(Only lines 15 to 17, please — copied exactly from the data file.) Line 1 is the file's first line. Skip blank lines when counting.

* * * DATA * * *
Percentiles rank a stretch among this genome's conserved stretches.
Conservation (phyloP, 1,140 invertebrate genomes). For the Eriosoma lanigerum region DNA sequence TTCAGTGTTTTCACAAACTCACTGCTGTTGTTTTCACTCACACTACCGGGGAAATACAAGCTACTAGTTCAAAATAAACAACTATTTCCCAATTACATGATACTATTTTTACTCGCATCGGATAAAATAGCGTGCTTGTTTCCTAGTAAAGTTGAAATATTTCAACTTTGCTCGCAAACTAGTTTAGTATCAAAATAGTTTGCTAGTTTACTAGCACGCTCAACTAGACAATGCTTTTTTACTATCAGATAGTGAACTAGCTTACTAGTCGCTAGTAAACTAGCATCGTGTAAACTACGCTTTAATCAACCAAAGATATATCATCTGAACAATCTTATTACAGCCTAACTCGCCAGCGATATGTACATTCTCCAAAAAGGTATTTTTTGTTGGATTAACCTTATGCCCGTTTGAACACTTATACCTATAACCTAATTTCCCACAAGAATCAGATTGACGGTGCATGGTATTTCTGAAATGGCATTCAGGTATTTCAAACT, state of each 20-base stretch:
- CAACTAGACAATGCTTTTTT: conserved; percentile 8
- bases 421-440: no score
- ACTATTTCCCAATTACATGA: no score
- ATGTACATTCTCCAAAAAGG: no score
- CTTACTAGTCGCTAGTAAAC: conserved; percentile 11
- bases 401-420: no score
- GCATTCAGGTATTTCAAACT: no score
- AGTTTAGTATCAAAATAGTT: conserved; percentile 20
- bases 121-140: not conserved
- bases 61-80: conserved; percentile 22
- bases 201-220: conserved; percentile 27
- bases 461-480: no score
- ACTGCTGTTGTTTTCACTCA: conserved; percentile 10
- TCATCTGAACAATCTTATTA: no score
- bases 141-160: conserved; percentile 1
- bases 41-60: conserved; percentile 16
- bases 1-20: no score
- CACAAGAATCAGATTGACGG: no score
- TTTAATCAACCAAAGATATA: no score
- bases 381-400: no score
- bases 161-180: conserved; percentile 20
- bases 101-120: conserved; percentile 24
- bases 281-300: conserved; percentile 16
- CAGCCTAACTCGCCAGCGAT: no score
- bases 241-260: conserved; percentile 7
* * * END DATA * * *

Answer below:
- ACTGCTGTTGTTTTCACTCA: conserved; percentile 10
- TCATCTGAACAATCTTATTA: no score
- bases 141-160: conserved; percentile 1